Today's News / Health

CDC urges Americans to “get smart about antibiotics”

“The day when antibiotics don’t work is upon us”

doctor and patientAmericans are suffering from too much of a good thing, according to the Centers for Disease Control and Prevention (CDC), which has designated this as “Get Smart about Antibiotics Week.”

Overuse of antibiotics has resulted in bacteria that are resistant to the medication – and which have lead to an increased number of infections.

“This trend demands urgent action by patients, healthcare providers, facility administrators and health care insurers to preserve the last lines of defense against many of these germs,” according to the CDC.

“The threat of untreatable infections is real,” said Arjun Srinivasan, MD, Associate Director for the CDC’s Healthcare Associated Infection Prevention Programs. “Although previously unthinkable, the day when antibiotics don’t work is upon us. We are already seeing germs that are stronger than any antibiotics we have to treat them. ”

Part of the antibiotic problem comes from patients demanding them for conditions which don’t require their use.

“Pediatricians see many upper respiratory infections and sore throats in our offices each year, most of which are caused by viruses and don’t require antibiotic treatment,” said Thomas McInerny, MD, FAAP, President, American Academy of Pediatrics (AAP). McInerney advised pediatricians to talk to parents about appropriate treatment options.

What You Can Do

Patients can take antibiotics exactly as the doctor prescribes, complete the prescribed course of treatment even when starting to feel better, and ask what treatment would be best for their illness instead of demanding antibiotics from their doctor, if not needed.

Healthcare providers can prescribe correctly; collaborate with other providers and patients; stop, and assess, and embrace antibiotic stewardship.

Healthcare facility administrators and payers can focus on reducing unnecessary antibiotic use, which can reduce antibiotic-resistant infections such as Clostridium difficile infections, along with decreasing costs. This can improve patients outcomes.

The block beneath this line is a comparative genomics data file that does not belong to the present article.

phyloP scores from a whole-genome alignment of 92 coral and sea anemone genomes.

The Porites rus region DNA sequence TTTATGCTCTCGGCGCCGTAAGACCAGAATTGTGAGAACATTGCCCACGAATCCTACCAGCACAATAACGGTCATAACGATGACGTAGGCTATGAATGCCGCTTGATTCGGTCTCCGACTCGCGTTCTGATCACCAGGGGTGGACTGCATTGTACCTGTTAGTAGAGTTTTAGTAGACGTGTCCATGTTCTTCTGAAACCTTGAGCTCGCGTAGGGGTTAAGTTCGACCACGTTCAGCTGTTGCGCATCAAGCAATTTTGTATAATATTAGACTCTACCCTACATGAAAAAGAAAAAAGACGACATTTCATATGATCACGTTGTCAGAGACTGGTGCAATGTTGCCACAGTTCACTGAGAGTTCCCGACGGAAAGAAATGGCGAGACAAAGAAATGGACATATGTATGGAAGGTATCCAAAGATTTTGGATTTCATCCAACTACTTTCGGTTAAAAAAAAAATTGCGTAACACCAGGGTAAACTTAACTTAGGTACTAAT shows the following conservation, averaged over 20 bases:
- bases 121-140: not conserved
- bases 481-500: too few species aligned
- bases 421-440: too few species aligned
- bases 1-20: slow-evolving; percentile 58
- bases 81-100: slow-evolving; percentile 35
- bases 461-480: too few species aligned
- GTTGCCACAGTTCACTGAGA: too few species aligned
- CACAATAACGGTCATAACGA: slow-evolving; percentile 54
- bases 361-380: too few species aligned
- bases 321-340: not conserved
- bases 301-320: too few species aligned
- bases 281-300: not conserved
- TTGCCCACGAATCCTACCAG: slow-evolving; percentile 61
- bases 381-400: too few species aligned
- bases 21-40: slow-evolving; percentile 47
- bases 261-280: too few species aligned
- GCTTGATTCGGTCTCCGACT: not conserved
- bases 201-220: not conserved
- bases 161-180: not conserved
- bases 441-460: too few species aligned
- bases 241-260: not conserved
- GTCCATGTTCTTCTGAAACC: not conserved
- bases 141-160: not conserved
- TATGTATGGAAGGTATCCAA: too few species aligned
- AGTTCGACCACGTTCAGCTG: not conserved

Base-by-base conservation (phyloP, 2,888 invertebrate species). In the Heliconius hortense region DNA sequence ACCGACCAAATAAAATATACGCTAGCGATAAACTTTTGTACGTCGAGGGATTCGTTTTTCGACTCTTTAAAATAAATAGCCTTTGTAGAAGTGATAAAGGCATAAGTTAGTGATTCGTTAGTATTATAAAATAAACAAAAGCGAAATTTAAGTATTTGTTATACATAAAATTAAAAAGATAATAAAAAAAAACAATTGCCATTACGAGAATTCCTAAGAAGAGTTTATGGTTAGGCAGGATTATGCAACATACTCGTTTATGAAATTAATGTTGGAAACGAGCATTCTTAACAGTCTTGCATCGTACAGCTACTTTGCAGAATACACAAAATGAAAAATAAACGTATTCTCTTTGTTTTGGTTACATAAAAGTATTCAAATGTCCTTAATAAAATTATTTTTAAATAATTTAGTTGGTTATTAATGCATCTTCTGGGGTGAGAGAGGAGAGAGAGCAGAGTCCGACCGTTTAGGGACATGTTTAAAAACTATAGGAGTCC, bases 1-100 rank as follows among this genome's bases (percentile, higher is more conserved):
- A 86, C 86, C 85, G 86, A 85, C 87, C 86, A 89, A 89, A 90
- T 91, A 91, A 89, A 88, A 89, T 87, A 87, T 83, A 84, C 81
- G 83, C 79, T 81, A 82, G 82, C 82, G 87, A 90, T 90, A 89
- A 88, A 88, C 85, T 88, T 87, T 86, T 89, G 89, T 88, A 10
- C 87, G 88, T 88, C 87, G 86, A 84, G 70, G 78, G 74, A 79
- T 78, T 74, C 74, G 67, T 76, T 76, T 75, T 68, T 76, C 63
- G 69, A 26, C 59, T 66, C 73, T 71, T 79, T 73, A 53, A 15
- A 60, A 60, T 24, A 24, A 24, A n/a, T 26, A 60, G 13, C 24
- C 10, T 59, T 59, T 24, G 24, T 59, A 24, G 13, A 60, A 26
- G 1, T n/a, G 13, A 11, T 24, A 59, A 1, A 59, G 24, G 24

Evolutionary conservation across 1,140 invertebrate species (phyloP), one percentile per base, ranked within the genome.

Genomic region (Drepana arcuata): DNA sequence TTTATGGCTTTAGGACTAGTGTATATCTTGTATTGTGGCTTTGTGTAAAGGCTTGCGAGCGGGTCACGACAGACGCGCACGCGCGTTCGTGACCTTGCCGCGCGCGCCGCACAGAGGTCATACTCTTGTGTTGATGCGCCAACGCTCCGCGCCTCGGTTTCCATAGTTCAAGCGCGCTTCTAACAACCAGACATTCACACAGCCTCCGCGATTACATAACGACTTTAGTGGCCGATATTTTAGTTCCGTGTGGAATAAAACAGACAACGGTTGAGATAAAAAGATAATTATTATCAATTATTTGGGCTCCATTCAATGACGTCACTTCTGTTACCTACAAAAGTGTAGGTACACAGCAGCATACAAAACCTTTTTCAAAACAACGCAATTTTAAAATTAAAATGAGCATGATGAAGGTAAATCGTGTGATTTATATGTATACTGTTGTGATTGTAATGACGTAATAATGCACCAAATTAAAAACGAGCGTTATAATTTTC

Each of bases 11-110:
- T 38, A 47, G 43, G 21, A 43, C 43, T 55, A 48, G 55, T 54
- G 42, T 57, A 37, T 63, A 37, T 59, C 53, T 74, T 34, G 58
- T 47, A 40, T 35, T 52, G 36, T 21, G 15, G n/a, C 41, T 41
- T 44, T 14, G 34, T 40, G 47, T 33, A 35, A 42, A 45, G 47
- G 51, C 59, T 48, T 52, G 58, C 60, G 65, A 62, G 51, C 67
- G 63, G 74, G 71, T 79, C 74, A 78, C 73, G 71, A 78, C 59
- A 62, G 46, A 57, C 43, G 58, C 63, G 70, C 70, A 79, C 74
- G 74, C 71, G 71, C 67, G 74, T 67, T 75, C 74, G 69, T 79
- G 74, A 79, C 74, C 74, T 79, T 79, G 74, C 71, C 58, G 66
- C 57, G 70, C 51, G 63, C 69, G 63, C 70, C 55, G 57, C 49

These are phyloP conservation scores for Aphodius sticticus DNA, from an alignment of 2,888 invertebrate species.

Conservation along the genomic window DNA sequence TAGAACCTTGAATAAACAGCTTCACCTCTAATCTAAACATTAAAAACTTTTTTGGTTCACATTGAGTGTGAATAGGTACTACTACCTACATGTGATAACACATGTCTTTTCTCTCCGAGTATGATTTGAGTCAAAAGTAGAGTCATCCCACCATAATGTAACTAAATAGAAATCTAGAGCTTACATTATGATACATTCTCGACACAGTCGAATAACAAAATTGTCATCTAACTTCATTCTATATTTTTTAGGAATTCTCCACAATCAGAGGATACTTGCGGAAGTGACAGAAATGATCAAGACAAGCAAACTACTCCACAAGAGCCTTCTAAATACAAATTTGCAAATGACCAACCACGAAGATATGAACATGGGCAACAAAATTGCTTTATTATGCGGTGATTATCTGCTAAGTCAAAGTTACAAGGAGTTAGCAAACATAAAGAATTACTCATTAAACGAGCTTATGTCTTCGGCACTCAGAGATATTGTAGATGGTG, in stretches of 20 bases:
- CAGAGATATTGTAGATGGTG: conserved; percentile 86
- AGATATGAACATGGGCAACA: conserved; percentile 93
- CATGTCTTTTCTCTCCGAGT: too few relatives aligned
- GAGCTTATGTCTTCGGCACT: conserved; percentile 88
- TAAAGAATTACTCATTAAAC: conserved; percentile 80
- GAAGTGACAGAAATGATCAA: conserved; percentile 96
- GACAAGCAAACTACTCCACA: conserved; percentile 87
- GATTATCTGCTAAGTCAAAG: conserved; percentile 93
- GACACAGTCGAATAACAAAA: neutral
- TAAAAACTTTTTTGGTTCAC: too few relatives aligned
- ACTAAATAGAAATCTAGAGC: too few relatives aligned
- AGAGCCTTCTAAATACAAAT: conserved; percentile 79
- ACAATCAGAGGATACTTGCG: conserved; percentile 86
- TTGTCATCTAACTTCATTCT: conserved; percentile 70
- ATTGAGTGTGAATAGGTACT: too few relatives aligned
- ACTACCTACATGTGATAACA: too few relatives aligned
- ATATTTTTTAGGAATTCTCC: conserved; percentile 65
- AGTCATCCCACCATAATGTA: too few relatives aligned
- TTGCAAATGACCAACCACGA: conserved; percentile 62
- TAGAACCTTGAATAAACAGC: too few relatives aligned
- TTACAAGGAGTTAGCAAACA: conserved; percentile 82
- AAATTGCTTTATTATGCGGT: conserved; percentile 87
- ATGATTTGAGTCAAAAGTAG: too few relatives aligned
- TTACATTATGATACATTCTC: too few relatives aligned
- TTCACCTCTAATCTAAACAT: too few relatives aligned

“It’s time to hold ourselves accountable for careless use of antibiotics – a fragile and imperiled global health resource. We already are faced with bacteria that are resistant to all available antibiotics, and the situation will only get worse without serious stewardship and highly reliable measures to prevent transmission,” said Don Goldmann, MD, Senior Vice President, Institute for Healthcare Improvement.

Did you enjoy this article? Click here to subscribe to ISHN.

You must login or register in order to post a comment.



Image Galleries

Scenes from the World of Safety

Sights, signs & symbols from the National Safety Congress & Expo held in San Diego, CA, September 15-18

3/31/15 11:00 am EST

Changes to NFPA 70E® – What You Need to Know

NFPA ® for Electrical Safety in the Workplace is revised every three years, providing the most up-to-date requirements for safe work practices to reduce exposure to electrical hazards. This program analyzes several significant changes in 70E ® and is designed to clarify the reasoning behind the changes, and assist in determining how the changes impact employees and employers.

ISHN Magazine


2015 March

Check out ISHN's March issue, which features articles about moisture wicking technology, toxic gas detection and fall protection.

Table Of Contents Subscribe


M:\General Shared\__AEC Store Katie Z\AEC Store\Images\ISHN\safetyfourth.jpg
Safety Engineering, 4th Edition

A practical, solutions-driven reference, Safety Engineering, 4th edition, has been completely revised and updated to reflect many of today’s issues in safety.

More Products

For Distributors Only - January 2015



For Distributors Only is ISHN's niche brand standard-sized magazine supplement aimed at an audience of 2,000 U.S. distributors that sell safety products. Circulation only goes to distributors. 



Facebook logo Twitter YouTubeLinkedIn Google + icon

ishn infographics

2012 US workplace deathsCheck out ISHN's new Infographic page! Learn more about worker safety through these interactive images. CLICK HERE to view the page.